Oil has a spring in its step this morning, extending Friday’s rally and moving up 11 per cent over two days, which also gave the TSX/S&P composite index a three-digit boost yesterday. The rally on Thursday was the biggest single day gain in a year and a half, after reports that the number of U.S. oil rigs was at late 1980s levels as oil and gas companies cut back. This morning, West Texas Intermediate is looking perky, sitting just a touch above $50, while Brent, the global benchmark, is back above $55 at $56.33, although this could change quickly.
Could this represent a turnaround for the seven-month oil rout? Let’s see how today goes.
In economic news today, we have everything from auto sales to the industrial price product index and the raw materials price index (RMPI), which could give us some insight to where producers see demand going in the coming months. In a similar vein, we’ll see factory orders and vehicle sales from the U.S., and in the eurozone, we’ll see the producer price index, which affects wholesale prices, and so can be an indicator of future consumer inflation (or deflation) levels. The Reserve Bank of India also met this morning, and opted to leave their benchmark interest rate at 7.75 per cent.
Casualties in the oil industry – from Scotland to Calgary. Oil may be seeing a bounce today, but the industry doesn’t seem to be counting on a quick rebound. Today, Royal Dutch Shell will announce plans for how they’ll decommission one of the U.K.’s biggest oilfields, located above Scotland in the North Sea. The project will be expensive, time consuming and complicated – among other issues, Shell has to figure out what to do with the oil storage tanks. It isn’t the only one – most of the platforms in the North Sea are expected to be decommissioned over the coming decades, and the oil rout will probably speed up the process. In the mean time, the housing market in Calgary is feeling the pain: the local real estate board says home sales were down 35 per cent last month, while listings were up by 40 per cent.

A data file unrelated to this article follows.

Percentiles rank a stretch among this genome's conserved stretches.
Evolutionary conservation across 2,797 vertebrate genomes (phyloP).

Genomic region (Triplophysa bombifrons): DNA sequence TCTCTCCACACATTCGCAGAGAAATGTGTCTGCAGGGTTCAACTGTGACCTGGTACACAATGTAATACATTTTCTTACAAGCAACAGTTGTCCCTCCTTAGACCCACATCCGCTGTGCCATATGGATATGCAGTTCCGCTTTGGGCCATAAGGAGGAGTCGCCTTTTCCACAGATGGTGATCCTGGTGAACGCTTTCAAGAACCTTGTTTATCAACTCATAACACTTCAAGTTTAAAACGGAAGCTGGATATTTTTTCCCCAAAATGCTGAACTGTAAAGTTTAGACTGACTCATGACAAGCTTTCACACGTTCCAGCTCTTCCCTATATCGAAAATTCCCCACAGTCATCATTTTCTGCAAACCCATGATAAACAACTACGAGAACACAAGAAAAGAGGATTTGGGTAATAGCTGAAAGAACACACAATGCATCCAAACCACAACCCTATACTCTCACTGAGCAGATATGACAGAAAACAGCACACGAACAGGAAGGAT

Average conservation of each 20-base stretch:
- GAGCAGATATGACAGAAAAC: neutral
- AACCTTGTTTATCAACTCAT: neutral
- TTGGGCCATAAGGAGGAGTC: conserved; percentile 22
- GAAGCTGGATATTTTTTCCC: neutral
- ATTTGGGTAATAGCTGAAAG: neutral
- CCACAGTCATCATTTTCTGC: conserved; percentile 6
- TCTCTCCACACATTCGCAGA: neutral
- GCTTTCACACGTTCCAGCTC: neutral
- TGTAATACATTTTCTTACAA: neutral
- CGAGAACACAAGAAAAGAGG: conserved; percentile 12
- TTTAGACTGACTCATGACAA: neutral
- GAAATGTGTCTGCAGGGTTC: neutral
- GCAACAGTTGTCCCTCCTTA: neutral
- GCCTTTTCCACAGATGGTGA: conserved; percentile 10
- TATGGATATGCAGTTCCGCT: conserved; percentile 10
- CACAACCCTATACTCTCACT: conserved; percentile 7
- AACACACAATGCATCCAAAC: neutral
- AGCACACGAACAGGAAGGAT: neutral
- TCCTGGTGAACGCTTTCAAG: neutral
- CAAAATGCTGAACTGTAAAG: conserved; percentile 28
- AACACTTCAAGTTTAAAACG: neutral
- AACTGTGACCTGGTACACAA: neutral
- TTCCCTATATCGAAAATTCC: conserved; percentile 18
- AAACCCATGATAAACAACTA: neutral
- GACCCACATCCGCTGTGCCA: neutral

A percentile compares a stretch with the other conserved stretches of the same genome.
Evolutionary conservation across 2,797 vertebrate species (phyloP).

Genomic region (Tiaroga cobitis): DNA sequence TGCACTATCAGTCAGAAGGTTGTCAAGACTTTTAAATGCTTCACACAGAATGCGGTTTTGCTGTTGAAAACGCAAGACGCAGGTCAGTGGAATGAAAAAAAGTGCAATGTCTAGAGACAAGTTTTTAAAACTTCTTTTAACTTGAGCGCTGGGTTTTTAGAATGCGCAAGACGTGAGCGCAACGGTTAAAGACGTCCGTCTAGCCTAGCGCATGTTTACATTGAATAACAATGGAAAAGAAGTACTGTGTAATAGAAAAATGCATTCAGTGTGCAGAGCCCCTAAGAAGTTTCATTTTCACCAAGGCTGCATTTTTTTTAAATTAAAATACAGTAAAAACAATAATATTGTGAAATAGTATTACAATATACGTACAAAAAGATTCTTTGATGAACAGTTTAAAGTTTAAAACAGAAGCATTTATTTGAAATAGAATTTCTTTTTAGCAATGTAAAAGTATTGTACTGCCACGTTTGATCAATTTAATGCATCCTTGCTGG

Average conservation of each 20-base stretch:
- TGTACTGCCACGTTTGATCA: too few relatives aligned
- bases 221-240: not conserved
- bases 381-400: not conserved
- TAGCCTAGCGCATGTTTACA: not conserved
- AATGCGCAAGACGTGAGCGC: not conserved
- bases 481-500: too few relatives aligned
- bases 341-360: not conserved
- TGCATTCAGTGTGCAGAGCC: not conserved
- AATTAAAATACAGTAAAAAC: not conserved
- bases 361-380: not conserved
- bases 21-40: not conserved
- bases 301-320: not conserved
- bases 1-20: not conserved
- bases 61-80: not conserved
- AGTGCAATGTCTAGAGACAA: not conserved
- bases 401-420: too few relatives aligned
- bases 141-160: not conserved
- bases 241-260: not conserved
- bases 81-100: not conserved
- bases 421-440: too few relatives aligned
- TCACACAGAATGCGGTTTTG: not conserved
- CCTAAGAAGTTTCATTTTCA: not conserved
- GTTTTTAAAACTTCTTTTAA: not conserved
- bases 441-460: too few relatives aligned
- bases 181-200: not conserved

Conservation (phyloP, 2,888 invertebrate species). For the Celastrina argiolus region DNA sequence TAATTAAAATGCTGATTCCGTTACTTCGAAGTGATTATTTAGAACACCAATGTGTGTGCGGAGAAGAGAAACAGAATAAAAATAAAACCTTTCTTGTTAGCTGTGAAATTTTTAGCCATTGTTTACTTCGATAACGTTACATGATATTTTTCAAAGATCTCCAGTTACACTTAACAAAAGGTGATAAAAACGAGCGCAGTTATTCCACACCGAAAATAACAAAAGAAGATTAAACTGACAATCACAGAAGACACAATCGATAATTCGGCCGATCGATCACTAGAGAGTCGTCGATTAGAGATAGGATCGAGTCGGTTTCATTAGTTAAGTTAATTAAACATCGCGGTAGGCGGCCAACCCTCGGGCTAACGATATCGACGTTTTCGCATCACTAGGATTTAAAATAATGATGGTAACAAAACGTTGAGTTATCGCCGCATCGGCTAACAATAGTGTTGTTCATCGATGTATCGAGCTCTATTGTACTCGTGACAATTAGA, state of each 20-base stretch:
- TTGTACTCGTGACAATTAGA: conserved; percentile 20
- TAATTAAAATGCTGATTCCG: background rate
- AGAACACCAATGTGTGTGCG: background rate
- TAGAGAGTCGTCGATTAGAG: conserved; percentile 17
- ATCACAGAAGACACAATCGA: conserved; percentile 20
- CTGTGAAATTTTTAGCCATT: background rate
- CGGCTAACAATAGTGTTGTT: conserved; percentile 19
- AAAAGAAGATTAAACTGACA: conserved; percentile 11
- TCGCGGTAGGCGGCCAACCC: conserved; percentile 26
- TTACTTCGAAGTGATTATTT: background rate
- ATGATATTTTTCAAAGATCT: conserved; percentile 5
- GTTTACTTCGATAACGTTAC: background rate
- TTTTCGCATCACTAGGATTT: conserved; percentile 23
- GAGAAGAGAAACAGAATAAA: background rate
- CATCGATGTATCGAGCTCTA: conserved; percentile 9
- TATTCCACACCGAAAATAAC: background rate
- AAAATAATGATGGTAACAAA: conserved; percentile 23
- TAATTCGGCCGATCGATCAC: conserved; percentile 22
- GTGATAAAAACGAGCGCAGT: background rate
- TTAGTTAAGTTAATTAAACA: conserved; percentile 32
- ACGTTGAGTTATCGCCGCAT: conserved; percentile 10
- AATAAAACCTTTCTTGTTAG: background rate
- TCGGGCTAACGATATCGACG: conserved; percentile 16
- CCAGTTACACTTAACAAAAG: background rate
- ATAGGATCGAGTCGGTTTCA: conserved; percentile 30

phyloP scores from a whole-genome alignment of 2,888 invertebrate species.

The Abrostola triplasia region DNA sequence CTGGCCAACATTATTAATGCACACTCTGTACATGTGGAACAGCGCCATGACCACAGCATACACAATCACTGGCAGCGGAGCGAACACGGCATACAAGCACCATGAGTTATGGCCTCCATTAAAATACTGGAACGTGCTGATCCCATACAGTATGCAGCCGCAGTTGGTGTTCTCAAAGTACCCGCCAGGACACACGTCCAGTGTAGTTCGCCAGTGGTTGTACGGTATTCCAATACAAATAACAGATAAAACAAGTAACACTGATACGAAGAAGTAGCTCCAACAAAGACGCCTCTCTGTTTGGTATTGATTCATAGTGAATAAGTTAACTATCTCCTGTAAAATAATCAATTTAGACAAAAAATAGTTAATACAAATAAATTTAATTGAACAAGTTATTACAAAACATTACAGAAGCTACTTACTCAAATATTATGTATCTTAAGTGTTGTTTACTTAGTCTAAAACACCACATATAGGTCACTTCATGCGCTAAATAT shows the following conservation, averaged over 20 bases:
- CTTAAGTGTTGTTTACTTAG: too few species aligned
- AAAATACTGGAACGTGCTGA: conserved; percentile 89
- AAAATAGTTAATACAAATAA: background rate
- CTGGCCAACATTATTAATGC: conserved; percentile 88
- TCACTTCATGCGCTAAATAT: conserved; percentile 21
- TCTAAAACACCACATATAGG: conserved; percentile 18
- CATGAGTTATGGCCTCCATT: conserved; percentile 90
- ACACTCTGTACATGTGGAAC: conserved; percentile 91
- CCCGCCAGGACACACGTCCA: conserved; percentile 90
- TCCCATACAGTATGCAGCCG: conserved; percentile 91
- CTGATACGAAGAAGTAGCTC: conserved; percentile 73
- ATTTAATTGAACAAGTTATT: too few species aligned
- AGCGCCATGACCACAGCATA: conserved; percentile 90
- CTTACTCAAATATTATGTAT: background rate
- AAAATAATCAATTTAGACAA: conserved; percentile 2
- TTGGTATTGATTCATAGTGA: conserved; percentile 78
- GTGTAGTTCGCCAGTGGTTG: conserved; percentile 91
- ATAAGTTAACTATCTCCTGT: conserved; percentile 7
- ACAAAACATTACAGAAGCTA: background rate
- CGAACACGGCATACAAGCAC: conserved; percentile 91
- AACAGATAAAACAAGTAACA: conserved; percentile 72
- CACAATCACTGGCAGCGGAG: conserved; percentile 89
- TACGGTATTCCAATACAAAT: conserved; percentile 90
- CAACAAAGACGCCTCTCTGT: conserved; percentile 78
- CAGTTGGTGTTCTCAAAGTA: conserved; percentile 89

Lululemon founder decamps to rival family brand. Anything to do with Lululemon prompts journalists to make terrible puns, so here we go: Chip Wilson’s final stretch at the yoga wear brand is over. In a tale of sportswear rivalry, Wilson will join the Kit & Ace brand, founded by his wife and son, which means he’ll still be spreading stretch pants far and wide. The controversial former CEO is often known for his comments following Lululemon’s sheer-pants debacle, when he said the issue was not legging quality, but the rubbing of wearers’ thighs.
A rate cut down under. The Reserve Bank of Australia has cut their interest rate to a record low of 2.25 per cent. That’s a cut of 0.25 per cent, pushing stocks up to above a six-year high, as the Australian dollar weakened. The cut came as Australia, like Canada, sees the impact of a commodities slump, including cuts to the mining industry. The similarities between the two countries are well noted – when the Bank of Canada cut their rates, the FT, for one, noted that Australian central bankers were watching closely while planning the timing of theirs.
Obama’s big budget. Yesterday the American President released his budget, a $4-trillion plan to cut economic inequality, tax offshore profits, increase infrastructure, expand child care and employment benefits, and make community college free. One of the elements is a plan for a one-off tax on American companies’ offshore funds – estimated to be in the trillions – of 14 per cent, which would go toward updating highways and other infrastructure. The plan already has fierce opposition from business associations as well as political opponents.
How much money can you make from burritos? The fast-growing Chipotle Mexican Grill will report their fourth-quarter earnings today, and given the time and space spent on the dimming of the golden arches, it’s only fitting to have a look at what has often been called McDonalds’ main rival in the U.S. market. The chain is known for sustainable and made-to-order food, and is seen as a barometer of changing tastes in fast food that have left big-name brands struggling to catch up. Irony of ironies: McDonalds’ actually used to own Chipotle. It divested the company in 2006 for $1.6 billion. By 2013, the chain was worth $13 billion.
Need to know:
TSX: 14,900.47 (+227), Monday
Loonie: 79.31 (0.84 cents), Monday
Oil (WTI): $50.84, Tuesday morning (4:00 a.m.)